With all the hype surrounding SEO, and all the companies promising the world with their SEO packages, you would think it must be impossible to have too much SEO. However, if you were thinking that, you might just be wrong, and very wrong in a few weeks.
Google announced they will be penalizing sites for using too much SEO. That’s right, too much SEO might not just waste your time and money. Now, it might lower your rank in Google’s search results and thereby cost you prospective visitors, clients, and revenue.
As always, we recommend you focus on the SEO basics, and then devote your energy to building real content and real visitors. Real content can be anything your visitors actually want to see. Write natural content with the visitor in mind, sprinkling just a few keywords you think people might be searching for in Google. Avoid cluttering your content with excessive keywords that make the article less readable or a target for the new “over-optimization” penalty. It is far better to have a well-written article that ten people see and appreciate, and come back week after week, versus a horrible keyword-laden article seen by hundreds, all of whom immediately hit the back arrow.
Read more about honest SEO strategies in our previous posts: The SEO Decision for Local Business and The Future of SEO. You can also read more about the “over-optimization” penalty at Search Engine Land.
A recent study by Pew Research Center found users, by a 2 to 1 majority, are not OK with search engines collecting their personal information in an effort to yield better and more personalized search results. At the same time, 9 out of 10 users report they find the information they need.
In the study, 65% of users expressed concern that information would be limited by constraining search results. 75% of users indicated they would consider personal tracking an evasion of privacy. Similarly, 68% of people said they don’t like being “tracked and analyzed.”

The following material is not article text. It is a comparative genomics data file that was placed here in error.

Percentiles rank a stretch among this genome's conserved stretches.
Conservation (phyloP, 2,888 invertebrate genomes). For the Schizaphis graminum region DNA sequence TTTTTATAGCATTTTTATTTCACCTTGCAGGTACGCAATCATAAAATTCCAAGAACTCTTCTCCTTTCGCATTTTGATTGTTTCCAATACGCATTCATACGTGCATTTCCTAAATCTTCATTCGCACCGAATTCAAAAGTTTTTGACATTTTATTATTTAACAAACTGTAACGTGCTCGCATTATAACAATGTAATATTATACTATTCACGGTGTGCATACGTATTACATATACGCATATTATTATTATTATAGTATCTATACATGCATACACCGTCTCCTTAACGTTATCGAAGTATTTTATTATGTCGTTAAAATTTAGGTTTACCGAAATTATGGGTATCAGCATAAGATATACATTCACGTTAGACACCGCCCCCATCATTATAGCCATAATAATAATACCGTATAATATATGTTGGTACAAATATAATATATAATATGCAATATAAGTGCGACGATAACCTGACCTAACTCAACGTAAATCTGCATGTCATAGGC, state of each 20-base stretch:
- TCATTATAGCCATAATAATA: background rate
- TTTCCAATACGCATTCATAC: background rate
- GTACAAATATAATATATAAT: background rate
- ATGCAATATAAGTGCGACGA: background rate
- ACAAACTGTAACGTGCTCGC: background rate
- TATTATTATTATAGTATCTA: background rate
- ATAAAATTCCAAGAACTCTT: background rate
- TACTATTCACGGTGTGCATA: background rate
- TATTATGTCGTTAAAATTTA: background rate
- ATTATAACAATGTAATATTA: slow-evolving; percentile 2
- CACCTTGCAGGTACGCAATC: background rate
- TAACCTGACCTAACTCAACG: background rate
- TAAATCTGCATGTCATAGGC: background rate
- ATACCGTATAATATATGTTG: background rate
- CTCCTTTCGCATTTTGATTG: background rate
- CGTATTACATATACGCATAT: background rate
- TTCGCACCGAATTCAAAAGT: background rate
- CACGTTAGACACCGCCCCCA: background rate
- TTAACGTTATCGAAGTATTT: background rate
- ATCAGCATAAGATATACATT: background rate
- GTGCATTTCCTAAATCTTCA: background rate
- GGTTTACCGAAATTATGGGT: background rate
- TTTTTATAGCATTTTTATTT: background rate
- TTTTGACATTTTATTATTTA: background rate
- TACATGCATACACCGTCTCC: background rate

Overall the study finds people are happy with the search results they are finding, but are concerned with the methods used to yield their results. They find search results “unbiased” and “trustworthy” on the whole, but are hesitant and nervous regarding invasive and limiting techniques.
As a business, take advantage of the trust people generally have towards search engines, and ensure your business appears in the search results in a prominent but fair way. Take note that users dislike techniques they consider invasive. Be clear and transparent with your marketing, and you will be rewarded with trusting and happy customers.
Last week an article on Search Engine Journal stated traditional searches are down 50%! I did not see a source for this claim, but it wouldn’t surprise me if there was a significant decrease in traditional searches. Given that sort of decline, what does that say about SEO and its future?
Traditional search is working to maintain its control by adding social, geolocation, and other additions to increase relevancy. Google started including tweets in there search results, and now uses information from Google+. Likewise, Bing is integrating data from your Facebook account. Given that Yahoo has teamed up with Bing for advertising, it is reasonable to think they might get involved in some fashion as well.
Mobile devices are opening new search doors as well. Devices can report back a user’s current location, allowing local businesses to be prioritized for certain types of search. Users can use other mobile sites or download specialized apps, like the Amazon app to compare prices by simply scanning a product’s bar code. People can instantly get recommendations from friends on Facebook, Twitter, or other niche social networks.
These new tools offer customers new opportunites, but a smart local business will capitalize on them as well. Since traditional search is down, it makes sense to shift some traditional SEO marketing budget to social media, mobile and apps.